6. A lot of times, the “visuals” I experience are those from when I had my most memorable hearing of the song. If I hear “Seether” by Veruca Salt (or pretty much anything off the Tank Girl Soundtrack) I think of the brick buildings in downtown St. Louis. “That Old Wind” by Garth Brooks makes me see US 27 passing by my windshield in Florida which I’d driven quite a bit with that CD playing. Hearing a song generally combines with the visuals I am experiencing and imprints it on my mind. Fall on Your Sword’s “Shatner of the Mount” will inevitably bring up visuals of the Marriott Atrium Ballroom with people loaded in for the Patrick Stewart panel (even more so than the Nimoy-Shatner panel, but that’s likely because I was pretty nervous prior to Nimoy-Shatner and wasn’t really paying a lot of attention to anything besides “Don’t screw up” 🙂

    There are some songs, however, that I experience in different ways for reasons I’m not entirely clear on. When I first heard “Sadness” by Enigma I clearly saw the music video I would make for the song. I make music videos from time to time and have to be inspired by a song and movie combination (eg. “Wouldn’t it be awesome to put together Sia’s Breathe Me with The Abyss?”, “Wouldn’t it be awesome to match Fight Club with Ministry’s N.W.O.?”, etc.), but this is typically only for songs that really resonate with me. It appears there’s a hierarchy of songs: songs I don’t remember; songs I associate with a specific time and a place; and songs that impose themselves on my consciousness to the point I feel the need to do something creative with them.

    But my experiences are solely concerned with pre-existing music, not the creation of new music along with the accompanying visuals. . . probably because I can process individual elements and figure out how they go together easier for visual things than I can for audio things. I have to think I’m primarily a visual thinker and internally represent sound as images. Probably because of too much MTV rotting my brain.

  7. Surely you can see the problem of using musical scores to attempt to turn an auditory experience into a visual one? Aside from the fact that the score doesn’t contain information for the quality of each tone, the main patterns of relationships between the notes are represented largely in symbolic form rather than in absolute form. For example, the physical space between two notes on the score does not tell you precisely how far apart they really are in terms of semi-tones. A flat or sharp symbol may be placed next to them to modify the distance. Thus our brain has to do extra work to translate the symbols on the score into the actual pattern. Perhaps some people can do this quickly enough to experience the pattern as they would a recording but it would take much training; far more than that required for sight-reading.

  8. There’s problems with any method of representing an auditory experience as a visual one. Any translation will lose something in the process.

  9. Why should any visual translation necessarily loose something? The sound waves simply embody a pattern. The pattern is very complicated if you consider the nuances of the waves of particular tones from particular instruments. But nevertheless, they are patterns which could quite easily be displayed visually. The question is whether or not the brain would respond in the same way to seeing the pattern instead of hearing it. Perhaps the part of the brain that can make sense of patterns of this sort will only take input from the ears.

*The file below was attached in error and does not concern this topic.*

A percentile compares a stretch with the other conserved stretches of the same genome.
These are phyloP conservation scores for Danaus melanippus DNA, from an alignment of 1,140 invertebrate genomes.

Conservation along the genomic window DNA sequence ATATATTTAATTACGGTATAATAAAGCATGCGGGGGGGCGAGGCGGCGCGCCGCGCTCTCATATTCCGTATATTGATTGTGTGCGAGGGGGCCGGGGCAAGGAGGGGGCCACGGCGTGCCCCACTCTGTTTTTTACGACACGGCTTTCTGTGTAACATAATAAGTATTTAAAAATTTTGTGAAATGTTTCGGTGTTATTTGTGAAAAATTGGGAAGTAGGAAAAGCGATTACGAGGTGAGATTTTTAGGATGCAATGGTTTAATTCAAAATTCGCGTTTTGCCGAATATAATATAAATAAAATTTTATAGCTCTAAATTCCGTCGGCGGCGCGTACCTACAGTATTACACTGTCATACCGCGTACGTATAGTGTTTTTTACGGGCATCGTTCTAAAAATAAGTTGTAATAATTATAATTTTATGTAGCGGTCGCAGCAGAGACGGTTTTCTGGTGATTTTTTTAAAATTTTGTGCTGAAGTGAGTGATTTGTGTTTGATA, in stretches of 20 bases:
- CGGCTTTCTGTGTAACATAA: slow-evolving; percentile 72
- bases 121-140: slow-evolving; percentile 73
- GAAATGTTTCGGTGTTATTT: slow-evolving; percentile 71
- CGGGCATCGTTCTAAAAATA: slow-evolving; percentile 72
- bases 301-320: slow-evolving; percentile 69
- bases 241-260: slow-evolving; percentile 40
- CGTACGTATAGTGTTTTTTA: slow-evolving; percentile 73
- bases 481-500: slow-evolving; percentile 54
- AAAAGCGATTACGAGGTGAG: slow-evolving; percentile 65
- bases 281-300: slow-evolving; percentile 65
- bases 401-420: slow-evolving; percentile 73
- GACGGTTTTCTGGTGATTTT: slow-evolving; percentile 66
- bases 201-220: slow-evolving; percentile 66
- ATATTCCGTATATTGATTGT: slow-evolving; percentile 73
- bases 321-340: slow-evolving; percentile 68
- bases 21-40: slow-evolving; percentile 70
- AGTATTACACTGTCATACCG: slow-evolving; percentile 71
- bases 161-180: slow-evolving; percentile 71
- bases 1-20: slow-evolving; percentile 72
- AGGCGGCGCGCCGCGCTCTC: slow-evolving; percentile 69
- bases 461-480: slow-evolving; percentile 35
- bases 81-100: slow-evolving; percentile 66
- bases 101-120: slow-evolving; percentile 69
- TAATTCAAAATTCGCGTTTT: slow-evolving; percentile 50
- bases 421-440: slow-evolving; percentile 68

10. You’re going to lose something in visual translation because you’re going to simplify it to meet your criteria of creating a pattern that you can experience in a manner similar to hearing the music. You could, for instance, record a performance digitally into a lossless format and then print out the hexadecimal numbers that correspond to that digital pattern, but can you extract the music from the pattern? I’ve known people who can approximate hearing music when they read a score, by drawing on their experience of what instruments sound like and knowledge of how to read a score, but that’s very difficult even though a score is a greatly simplified translation of the music.

  11. Ok here is an example of how you could present the exact same information in absolute (non-symbolic) form: for each instrument and each voice or line being played one each instrument you could display a dot on a screen. The dots can move up and down with frequencies and amplitudes of oscillation which are the have the same relationships to each other as the actual sound waves that the real instruments would produce. This would visually convey the exact same information as the original recording. This particular way of doing it wouldn’t be very effective, I just thought of it off he top of my head. The brain’s processing systems responsible for interpreting frequencies and amplitudes of oscillation are probably not available for information coming in from the eyes. Having said that, I suppose the eyes are sensitive to differences in the frequencies of light waves. So the different frequencies of the tones could be easily translated into different frequencies of light waves (in other words different colours). Differences in the amplitudes of the sounds waves can be translated into different intensities of light.